Family-planning officials took & sold babies: report
By Liu Linlin
Alleged child trafficking involving family-planning officials in Hunan Province stunned the nation on Monday.
Over the last 10 years, family-planning "enforcers" in Shaoyang have seized at least 20 children from Longhui county, who were born outside their parents' birth quota, and dispatched them to a local children welfare center, according to media reports.
The welfare center then named all the seized children "Shao" and listed them as orphans available for $3,000 adoption. Some now live in the US, the Netherlands and Poland and have never met with their Chinese parents since adoption, the Xinhua News Agency reported, citing a report by Caixin Century Magazine.
Village officials usually accompanied the enforcers when taking a child, according to the report.
Their explanation for the action was that either the child had been illegally adopted or the parents had breached the national one-child policy and could not afford a fine.
Some victims were actually a family's first child, the report said.
"They mistook my daughter for being illegal when my wife and I were working in Shenzhen," Yang Libing, a local migrant worker, told the magazine, adding that their 7-year-old child has been found living in the US.
The child-snatching phenomenon climaxed in about 2005, the Beijing-based magazine reported, and some welfare centers even worked with human traffickers to obtain children and reclassify them as orphans for "export."
The magazine said that for every child sent to a welfare center, the family-planning office could receive 1,000 yuan ($154) or more from the welfare center.
"Before 1997, they usually punished us by tearing down our houses for breaching the one-child policy," Yuan Chaoren, a villager, told the magazine.
"But after 2000, they began to confiscate our children."
Longhui is a national poverty-level county with a population of more than 1 million.
Six years ago, the fine for breaching the policy was about 8,000 yuan, preventing many poor parents from saving their children, the report said.
Late on Monday, Shaoyang government announced a joint investigation into the reported scandal alongside officials from the disgraced county of Longhui, without offering details.
An anonymous employee with the Longhui family planning office denied the alleged child trafficking, saying the office had improved from a year ago when accusations of "inappropriate work" had first broken.
"When we found illegal birth children, we fined the parents in accordance with the law," he told the Global Times, refusing to elaborate.
If the scandal is confirmed, the family-planning office and the welfare center have committed serious crimes against humanity, said Feng Yujun, a law professor with the Renmin University of China in Beijing.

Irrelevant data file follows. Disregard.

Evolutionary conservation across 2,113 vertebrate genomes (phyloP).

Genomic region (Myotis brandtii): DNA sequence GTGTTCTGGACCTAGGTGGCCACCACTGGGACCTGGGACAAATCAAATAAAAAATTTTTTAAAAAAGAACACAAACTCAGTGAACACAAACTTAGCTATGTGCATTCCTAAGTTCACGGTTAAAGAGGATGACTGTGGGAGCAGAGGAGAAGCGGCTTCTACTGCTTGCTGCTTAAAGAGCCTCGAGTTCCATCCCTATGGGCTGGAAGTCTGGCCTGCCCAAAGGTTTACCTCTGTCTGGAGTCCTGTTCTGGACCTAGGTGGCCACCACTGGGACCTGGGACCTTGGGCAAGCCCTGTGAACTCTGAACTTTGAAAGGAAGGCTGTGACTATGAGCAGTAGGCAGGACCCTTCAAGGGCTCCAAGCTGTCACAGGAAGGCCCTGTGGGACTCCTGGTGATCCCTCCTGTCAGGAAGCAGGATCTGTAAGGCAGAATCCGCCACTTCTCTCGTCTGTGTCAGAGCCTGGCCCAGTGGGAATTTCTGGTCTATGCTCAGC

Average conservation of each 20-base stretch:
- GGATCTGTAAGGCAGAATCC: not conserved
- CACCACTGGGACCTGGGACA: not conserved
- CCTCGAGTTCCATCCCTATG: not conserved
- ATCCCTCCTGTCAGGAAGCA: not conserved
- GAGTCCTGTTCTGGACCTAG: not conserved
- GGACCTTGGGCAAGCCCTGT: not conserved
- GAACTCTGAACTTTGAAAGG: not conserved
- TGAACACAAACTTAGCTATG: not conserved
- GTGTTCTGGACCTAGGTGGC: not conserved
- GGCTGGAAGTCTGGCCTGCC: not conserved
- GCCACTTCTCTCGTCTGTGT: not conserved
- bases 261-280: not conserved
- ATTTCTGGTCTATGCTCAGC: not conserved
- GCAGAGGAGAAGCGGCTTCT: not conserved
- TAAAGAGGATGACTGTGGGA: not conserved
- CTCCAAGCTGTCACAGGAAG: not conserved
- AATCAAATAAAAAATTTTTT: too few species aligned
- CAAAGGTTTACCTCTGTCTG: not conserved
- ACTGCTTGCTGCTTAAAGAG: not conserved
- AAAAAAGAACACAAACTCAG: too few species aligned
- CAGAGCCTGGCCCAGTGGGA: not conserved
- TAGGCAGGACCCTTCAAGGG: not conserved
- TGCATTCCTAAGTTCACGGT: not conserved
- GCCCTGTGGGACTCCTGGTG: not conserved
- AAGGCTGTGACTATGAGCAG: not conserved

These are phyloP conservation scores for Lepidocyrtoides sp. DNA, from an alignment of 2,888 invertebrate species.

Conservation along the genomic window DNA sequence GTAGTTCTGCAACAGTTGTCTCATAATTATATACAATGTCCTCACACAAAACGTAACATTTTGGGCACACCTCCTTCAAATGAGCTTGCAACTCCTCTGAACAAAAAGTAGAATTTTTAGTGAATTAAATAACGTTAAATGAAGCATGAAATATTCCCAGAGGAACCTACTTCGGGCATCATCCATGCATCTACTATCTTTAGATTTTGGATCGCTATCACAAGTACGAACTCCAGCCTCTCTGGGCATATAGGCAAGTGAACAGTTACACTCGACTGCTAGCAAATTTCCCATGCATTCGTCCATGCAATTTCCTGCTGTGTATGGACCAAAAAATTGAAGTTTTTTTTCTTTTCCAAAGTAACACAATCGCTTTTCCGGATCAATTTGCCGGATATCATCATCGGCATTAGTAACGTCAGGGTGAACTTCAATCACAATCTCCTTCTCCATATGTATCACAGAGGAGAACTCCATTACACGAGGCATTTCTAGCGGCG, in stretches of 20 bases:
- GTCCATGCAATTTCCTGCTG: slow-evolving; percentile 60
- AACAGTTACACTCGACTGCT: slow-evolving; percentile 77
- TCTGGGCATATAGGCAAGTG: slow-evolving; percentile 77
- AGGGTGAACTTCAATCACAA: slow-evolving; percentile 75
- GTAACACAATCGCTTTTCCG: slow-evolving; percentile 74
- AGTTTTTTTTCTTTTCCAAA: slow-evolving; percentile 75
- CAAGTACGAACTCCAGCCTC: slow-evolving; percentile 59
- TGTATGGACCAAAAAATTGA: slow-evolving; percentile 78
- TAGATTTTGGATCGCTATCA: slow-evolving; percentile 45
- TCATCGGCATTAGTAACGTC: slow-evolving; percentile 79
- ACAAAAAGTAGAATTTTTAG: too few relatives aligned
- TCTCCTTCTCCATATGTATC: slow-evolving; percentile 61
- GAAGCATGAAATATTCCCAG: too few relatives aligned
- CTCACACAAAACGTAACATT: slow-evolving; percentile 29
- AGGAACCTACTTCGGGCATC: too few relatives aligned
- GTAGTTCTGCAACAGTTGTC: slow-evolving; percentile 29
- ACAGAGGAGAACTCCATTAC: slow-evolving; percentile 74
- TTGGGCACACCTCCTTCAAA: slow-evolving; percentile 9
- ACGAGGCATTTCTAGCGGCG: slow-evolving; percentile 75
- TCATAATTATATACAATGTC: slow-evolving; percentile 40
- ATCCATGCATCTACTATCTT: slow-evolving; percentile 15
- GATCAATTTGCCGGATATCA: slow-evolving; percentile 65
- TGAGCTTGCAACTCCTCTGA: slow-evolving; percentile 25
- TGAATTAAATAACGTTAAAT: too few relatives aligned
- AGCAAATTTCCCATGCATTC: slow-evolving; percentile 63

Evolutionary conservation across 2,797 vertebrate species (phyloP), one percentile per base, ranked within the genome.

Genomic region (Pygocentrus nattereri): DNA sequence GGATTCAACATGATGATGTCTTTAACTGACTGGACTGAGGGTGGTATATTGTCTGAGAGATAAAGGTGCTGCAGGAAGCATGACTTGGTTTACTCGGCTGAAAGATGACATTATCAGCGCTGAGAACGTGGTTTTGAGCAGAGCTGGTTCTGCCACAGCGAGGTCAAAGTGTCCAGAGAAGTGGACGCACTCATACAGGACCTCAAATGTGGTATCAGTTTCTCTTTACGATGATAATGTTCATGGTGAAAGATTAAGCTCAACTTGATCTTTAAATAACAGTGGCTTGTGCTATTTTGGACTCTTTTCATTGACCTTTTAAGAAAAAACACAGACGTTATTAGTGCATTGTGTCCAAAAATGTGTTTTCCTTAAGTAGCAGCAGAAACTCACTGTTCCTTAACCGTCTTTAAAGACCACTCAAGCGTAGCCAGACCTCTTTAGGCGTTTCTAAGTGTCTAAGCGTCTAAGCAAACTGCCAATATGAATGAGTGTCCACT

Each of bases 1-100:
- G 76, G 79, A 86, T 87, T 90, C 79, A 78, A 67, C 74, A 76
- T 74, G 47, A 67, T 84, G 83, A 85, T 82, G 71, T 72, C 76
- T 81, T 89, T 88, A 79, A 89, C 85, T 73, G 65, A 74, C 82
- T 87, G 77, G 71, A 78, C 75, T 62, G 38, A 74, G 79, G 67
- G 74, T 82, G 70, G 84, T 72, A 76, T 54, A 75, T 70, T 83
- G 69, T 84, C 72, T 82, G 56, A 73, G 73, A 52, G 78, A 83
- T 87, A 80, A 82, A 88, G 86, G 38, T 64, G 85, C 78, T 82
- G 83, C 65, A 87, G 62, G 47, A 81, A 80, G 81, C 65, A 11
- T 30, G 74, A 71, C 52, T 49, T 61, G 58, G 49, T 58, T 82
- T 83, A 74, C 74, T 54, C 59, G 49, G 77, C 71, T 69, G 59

"To bring their children back, parents can either impeach the family planning office up to its supervisor or demand state compensation or apply for administrative review at the local court," he told the Global Times.
Filing a lawsuit was also an option, he said, but would be much more time consuming and costly.
Some analysts questioned the apparent lax government supervision over an alleged decade-long series of crimes.
Lu Jiehua, a sociologist with Peking University, told the Global Times that the difficulties of enforcing the one-child policy might have forced the officials to resort to extreme measures.
"They are under extreme pressure as all their job evaluations are related to the effectiveness of reducing the number of children," Lu said. "Their job is difficult, but that is no excuse for trafficking children, which is absolutely illegal."
Other analysts called for more adoption regulations to prevent a profit chain in which family-planning offices snatched babies and welfare centers repackaged them into "products" for export.
Longhui is by no means the first county to snatch babies.
In 2005, a number of children welfare centers in Hengyang, also in Hunan, were exposed for participation in human trafficking.
Some of the welfare centers even required employees to look for children that could be seized, the Caixin Century Magazine said, citing local news reports.
Two years ago, the Southern Metropolis Daily reported similar cases in Zhenyuan county, Guizhou Province, where local welfare centers bought children for 3,000 yuan and sold them to adoptive foreigners for $3,000 each.
As the population increases in China, family planning policy faces increasing challenges.
More than 13 million people in the country have no hukou, or household registration, and most had been born in violation of the national family planning policy, according to Ma Jiantang, head of the National Bureau of Statistics.
Li Qian contributed to this story